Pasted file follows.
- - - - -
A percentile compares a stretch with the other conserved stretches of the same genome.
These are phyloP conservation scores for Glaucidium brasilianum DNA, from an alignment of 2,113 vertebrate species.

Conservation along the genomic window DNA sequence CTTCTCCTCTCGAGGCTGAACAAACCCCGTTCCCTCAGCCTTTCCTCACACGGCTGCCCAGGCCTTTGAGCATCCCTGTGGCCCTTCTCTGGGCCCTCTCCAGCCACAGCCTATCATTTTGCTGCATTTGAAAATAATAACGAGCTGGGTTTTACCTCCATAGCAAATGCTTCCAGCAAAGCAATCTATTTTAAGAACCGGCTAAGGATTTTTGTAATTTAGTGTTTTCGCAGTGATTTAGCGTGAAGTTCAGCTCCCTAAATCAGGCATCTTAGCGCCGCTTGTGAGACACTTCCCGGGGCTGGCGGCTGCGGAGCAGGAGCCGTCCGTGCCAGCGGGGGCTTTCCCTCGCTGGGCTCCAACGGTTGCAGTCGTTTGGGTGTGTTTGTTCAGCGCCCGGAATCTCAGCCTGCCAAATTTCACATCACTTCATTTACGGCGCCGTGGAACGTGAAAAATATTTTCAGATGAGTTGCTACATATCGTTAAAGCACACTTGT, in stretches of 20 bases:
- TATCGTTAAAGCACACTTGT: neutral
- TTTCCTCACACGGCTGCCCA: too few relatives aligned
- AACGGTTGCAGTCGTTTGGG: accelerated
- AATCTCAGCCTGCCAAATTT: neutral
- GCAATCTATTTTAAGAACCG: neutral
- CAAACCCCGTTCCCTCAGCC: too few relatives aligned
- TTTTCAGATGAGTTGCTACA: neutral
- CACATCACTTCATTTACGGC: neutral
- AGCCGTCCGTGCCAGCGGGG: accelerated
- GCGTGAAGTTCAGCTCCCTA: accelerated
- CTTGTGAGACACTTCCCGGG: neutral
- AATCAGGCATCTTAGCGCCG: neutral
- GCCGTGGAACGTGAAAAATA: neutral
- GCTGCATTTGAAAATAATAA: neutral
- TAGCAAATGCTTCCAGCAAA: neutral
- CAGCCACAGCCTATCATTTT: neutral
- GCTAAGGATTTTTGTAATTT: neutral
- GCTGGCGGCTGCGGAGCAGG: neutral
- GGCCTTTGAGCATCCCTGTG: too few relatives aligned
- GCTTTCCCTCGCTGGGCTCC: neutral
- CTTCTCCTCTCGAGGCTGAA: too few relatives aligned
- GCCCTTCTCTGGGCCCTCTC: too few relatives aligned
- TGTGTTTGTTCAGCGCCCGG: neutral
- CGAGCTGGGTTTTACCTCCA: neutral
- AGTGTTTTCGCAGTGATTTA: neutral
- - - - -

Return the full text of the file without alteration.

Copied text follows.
A percentile compares a stretch with the other conserved stretches of the same genome.
These are phyloP conservation scores for Glaucidium brasilianum DNA, from an alignment of 2,113 vertebrate species.

Conservation along the genomic window DNA sequence CTTCTCCTCTCGAGGCTGAACAAACCCCGTTCCCTCAGCCTTTCCTCACACGGCTGCCCAGGCCTTTGAGCATCCCTGTGGCCCTTCTCTGGGCCCTCTCCAGCCACAGCCTATCATTTTGCTGCATTTGAAAATAATAACGAGCTGGGTTTTACCTCCATAGCAAATGCTTCCAGCAAAGCAATCTATTTTAAGAACCGGCTAAGGATTTTTGTAATTTAGTGTTTTCGCAGTGATTTAGCGTGAAGTTCAGCTCCCTAAATCAGGCATCTTAGCGCCGCTTGTGAGACACTTCCCGGGGCTGGCGGCTGCGGAGCAGGAGCCGTCCGTGCCAGCGGGGGCTTTCCCTCGCTGGGCTCCAACGGTTGCAGTCGTTTGGGTGTGTTTGTTCAGCGCCCGGAATCTCAGCCTGCCAAATTTCACATCACTTCATTTACGGCGCCGTGGAACGTGAAAAATATTTTCAGATGAGTTGCTACATATCGTTAAAGCACACTTGT, in stretches of 20 bases:
- TATCGTTAAAGCACACTTGT: neutral
- TTTCCTCACACGGCTGCCCA: too few relatives aligned
- AACGGTTGCAGTCGTTTGGG: accelerated
- AATCTCAGCCTGCCAAATTT: neutral
- GCAATCTATTTTAAGAACCG: neutral
- CAAACCCCGTTCCCTCAGCC: too few relatives aligned
- TTTTCAGATGAGTTGCTACA: neutral
- CACATCACTTCATTTACGGC: neutral
- AGCCGTCCGTGCCAGCGGGG: accelerated
- GCGTGAAGTTCAGCTCCCTA: accelerated
- CTTGTGAGACACTTCCCGGG: neutral
- AATCAGGCATCTTAGCGCCG: neutral
- GCCGTGGAACGTGAAAAATA: neutral
- GCTGCATTTGAAAATAATAA: neutral
- TAGCAAATGCTTCCAGCAAA: neutral
- CAGCCACAGCCTATCATTTT: neutral
- GCTAAGGATTTTTGTAATTT: neutral
- GCTGGCGGCTGCGGAGCAGG: neutral
- GGCCTTTGAGCATCCCTGTG: too few relatives aligned
- GCTTTCCCTCGCTGGGCTCC: neutral
- CTTCTCCTCTCGAGGCTGAA: too few relatives aligned
- GCCCTTCTCTGGGCCCTCTC: too few relatives aligned
- TGTGTTTGTTCAGCGCCCGG: neutral
- CGAGCTGGGTTTTACCTCCA: neutral
- AGTGTTTTCGCAGTGATTTA: neutral